What's more, because acquiring and holding the necessary securities, with their increasingly high market prices and correspondingly low yields, was so costly, national banks were not at all inclined to acquire them just for the sake of providing for temporary spikes in the demand for currency, such as occurred every "crop moving" season.  Consequently every autumn witnessed some tightening in the money market, as farmers came to withdraw currency from rural banks, and those banks were compelled, by the high cost of bond collateral, to draw instead on their cash reserves.   Because national banking laws allowed country banks to reckon as part of their legal reserves deposits lodged with "reserve city" correspondents, while those bankers were  in turn allowed to treat their own correspondent balances in New York (the "central reserve city") as cash, Wall Street tended to bear the brunt of this tightening, which on several occasions, and most notoriously in 1893 and 1907, manifested itself in full-fledged financial panics.

The troubles stemming from our "inelastic" currency arrangements had a straightforward solution.  That solution was not, as so many monetary economists today assume (knowing as they do the solution that was actually settled upon, but lacking understanding of the  roots of the problem), a central bank.  It was simply to free national banks, and perhaps state banks as well, from the Civil-War era shackles that, owing to long-obsolete fiscal considerations, were preventing them from supplying notes on the same terms as those governing their ability to create demand deposits.   Once allowed to back their notes with their general assets, national banks could swap notes for deposits, either permanently or temporarily, without limit, thereby conserving both their own cash reserves and those of their city correspondents.   State banks, once freed from the obnoxious 10% tax, might do likewise.   Reform, in other words, was a simple matter of leaving bankers equally free to supply customers with either paper or ledger-entry promises, according to the customers' needs.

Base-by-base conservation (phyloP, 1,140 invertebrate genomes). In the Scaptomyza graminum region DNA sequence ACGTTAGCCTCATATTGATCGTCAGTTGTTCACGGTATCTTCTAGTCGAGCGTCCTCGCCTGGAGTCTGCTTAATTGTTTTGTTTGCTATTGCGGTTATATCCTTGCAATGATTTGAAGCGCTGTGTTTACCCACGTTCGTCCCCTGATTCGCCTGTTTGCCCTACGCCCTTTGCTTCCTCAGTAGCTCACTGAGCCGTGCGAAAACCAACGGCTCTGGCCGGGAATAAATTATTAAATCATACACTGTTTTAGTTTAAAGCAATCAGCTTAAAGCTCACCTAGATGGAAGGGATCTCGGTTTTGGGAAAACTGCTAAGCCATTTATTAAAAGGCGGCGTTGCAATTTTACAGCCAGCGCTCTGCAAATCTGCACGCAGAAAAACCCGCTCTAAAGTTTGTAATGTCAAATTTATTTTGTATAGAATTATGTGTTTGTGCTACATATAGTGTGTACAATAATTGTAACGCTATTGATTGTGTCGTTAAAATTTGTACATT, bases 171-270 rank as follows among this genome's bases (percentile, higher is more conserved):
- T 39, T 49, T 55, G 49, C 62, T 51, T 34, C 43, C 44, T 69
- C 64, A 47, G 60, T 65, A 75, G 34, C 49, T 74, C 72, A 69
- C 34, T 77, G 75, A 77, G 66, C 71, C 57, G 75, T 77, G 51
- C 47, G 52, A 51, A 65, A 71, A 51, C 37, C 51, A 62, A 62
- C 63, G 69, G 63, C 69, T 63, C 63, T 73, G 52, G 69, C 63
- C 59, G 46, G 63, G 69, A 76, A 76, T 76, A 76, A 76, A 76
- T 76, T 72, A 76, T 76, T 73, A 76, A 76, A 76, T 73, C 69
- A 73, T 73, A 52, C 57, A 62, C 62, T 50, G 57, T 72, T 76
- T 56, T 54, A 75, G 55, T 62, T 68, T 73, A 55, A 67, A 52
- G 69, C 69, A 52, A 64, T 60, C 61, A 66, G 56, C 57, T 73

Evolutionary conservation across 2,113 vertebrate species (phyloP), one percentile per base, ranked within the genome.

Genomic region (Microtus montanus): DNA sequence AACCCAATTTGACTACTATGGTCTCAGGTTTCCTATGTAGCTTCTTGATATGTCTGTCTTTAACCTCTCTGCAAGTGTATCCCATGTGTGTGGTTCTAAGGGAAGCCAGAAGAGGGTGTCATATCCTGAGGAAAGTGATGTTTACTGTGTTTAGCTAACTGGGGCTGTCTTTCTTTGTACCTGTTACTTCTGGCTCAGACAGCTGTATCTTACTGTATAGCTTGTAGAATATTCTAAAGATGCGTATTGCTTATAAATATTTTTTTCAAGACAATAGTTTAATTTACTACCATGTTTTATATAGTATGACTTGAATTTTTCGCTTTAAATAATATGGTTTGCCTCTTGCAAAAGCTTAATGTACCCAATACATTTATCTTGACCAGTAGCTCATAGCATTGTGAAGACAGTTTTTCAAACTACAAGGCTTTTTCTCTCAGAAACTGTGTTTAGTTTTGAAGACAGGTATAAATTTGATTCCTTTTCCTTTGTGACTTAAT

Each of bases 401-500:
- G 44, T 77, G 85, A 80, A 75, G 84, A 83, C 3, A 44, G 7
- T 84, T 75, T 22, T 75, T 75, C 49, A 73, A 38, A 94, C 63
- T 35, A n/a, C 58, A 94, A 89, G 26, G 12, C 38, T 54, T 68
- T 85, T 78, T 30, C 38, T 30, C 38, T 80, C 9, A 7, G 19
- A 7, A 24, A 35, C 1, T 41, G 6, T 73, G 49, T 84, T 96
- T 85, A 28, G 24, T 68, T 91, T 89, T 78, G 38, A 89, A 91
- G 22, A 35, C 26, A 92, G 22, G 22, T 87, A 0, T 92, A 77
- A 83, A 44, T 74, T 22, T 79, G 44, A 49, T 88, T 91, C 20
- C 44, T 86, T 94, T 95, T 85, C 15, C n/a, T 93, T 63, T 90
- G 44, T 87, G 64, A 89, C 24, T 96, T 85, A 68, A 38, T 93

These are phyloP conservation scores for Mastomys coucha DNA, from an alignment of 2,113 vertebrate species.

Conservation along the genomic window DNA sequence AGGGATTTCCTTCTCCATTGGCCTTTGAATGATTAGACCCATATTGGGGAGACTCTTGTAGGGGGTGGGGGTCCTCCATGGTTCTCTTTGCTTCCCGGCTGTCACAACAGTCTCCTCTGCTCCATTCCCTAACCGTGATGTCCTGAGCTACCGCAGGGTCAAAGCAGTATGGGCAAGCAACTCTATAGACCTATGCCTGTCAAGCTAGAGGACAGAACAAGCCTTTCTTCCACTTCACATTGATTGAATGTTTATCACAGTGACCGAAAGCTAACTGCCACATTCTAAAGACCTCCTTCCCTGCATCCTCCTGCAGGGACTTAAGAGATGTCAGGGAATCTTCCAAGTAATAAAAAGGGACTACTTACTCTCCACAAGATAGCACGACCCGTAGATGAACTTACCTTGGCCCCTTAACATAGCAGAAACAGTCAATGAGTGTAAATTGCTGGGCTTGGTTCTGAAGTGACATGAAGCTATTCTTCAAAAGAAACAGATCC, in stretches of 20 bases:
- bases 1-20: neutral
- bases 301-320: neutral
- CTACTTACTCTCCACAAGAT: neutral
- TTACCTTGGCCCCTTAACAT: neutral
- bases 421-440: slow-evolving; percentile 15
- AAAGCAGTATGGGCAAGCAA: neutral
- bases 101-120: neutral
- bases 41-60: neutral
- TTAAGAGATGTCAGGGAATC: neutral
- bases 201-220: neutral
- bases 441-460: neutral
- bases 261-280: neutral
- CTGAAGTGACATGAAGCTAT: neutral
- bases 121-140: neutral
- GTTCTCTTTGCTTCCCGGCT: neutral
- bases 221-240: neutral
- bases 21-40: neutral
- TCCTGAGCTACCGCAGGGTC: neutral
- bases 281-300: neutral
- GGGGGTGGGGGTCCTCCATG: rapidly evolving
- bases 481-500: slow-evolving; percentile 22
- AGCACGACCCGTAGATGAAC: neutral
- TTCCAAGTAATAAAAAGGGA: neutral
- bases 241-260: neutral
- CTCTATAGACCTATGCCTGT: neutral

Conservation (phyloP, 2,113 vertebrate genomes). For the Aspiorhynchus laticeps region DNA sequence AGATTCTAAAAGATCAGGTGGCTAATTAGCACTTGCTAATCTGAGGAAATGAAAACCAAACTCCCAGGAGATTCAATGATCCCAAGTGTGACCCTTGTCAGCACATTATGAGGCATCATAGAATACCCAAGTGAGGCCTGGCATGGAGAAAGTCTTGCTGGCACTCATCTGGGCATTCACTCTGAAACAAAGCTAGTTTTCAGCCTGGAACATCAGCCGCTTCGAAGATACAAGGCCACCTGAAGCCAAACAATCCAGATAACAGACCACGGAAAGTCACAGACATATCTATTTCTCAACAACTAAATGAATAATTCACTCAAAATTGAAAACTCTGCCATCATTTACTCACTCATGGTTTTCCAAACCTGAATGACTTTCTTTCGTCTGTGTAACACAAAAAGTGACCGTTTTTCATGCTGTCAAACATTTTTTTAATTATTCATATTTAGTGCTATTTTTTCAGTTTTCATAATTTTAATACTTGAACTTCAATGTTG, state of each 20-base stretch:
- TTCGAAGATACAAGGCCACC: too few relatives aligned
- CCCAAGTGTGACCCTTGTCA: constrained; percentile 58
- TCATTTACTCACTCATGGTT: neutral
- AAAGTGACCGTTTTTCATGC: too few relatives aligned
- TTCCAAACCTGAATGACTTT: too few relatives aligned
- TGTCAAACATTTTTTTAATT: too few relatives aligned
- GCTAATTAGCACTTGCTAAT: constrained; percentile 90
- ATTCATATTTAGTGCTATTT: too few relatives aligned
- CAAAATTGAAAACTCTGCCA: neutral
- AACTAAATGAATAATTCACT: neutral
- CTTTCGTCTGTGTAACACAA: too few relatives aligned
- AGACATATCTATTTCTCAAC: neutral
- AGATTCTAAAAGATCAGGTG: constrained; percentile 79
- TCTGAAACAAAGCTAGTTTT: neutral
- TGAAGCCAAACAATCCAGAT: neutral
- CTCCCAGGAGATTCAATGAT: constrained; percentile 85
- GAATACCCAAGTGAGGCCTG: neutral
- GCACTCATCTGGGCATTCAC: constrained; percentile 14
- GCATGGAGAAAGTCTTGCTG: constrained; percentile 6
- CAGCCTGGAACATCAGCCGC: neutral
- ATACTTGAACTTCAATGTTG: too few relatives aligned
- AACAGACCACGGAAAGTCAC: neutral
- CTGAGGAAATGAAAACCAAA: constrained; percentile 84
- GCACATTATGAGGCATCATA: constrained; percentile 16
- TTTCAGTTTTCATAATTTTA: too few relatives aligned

That that is precisely what the banks would have done, had they been permitted, and that it could have worked, were far from being untested conjectures.  For proof one had only to look north.  For Canada's currency exhibited precisely the sort of elasticity that it's U.S. counterpart lacked, growing steadily while the stock of national bank notes shrank, and rising and falling with the coming and going of the harvest season.   How come?  Central banking had nothing to do with it.    Instead, Canada's paper currency stock, like the U.S. stock, consisted mainly of commercial banknotes.  The key difference was that Canadian banks, unlike the national banks, could issue notes based on  assets of their own choosing.